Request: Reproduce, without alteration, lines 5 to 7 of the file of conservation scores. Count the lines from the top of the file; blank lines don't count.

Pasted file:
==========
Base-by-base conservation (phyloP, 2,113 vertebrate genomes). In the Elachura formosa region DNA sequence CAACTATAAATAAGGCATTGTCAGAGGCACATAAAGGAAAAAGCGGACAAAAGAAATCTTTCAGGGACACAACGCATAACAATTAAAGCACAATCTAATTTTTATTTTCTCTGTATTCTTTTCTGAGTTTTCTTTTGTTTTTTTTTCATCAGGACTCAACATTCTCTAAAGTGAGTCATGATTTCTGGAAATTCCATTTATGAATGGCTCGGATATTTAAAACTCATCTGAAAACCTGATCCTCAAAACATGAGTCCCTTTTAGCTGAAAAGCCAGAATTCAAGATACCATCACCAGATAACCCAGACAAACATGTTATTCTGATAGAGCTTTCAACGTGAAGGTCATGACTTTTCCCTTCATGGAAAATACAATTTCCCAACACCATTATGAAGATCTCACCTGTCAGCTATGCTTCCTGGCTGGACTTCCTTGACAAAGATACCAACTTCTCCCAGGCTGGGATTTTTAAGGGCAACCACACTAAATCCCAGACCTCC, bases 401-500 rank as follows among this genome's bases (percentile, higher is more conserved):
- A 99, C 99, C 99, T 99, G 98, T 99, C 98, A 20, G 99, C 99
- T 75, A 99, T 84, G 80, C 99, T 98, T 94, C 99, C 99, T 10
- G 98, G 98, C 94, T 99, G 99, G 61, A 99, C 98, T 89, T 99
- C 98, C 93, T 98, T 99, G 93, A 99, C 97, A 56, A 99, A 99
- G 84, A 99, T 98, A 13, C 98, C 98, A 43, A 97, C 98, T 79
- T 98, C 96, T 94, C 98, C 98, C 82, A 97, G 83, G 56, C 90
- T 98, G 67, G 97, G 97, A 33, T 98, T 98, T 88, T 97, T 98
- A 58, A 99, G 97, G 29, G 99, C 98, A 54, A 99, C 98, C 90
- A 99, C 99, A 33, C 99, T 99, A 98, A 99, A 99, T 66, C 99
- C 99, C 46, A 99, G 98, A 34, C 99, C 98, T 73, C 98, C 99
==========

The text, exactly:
- C 98, C 93, T 98, T 99, G 93, A 99, C 97, A 56, A 99, A 99
- G 84, A 99, T 98, A 13, C 98, C 98, A 43, A 97, C 98, T 79
- T 98, C 96, T 94, C 98, C 98, C 82, A 97, G 83, G 56, C 90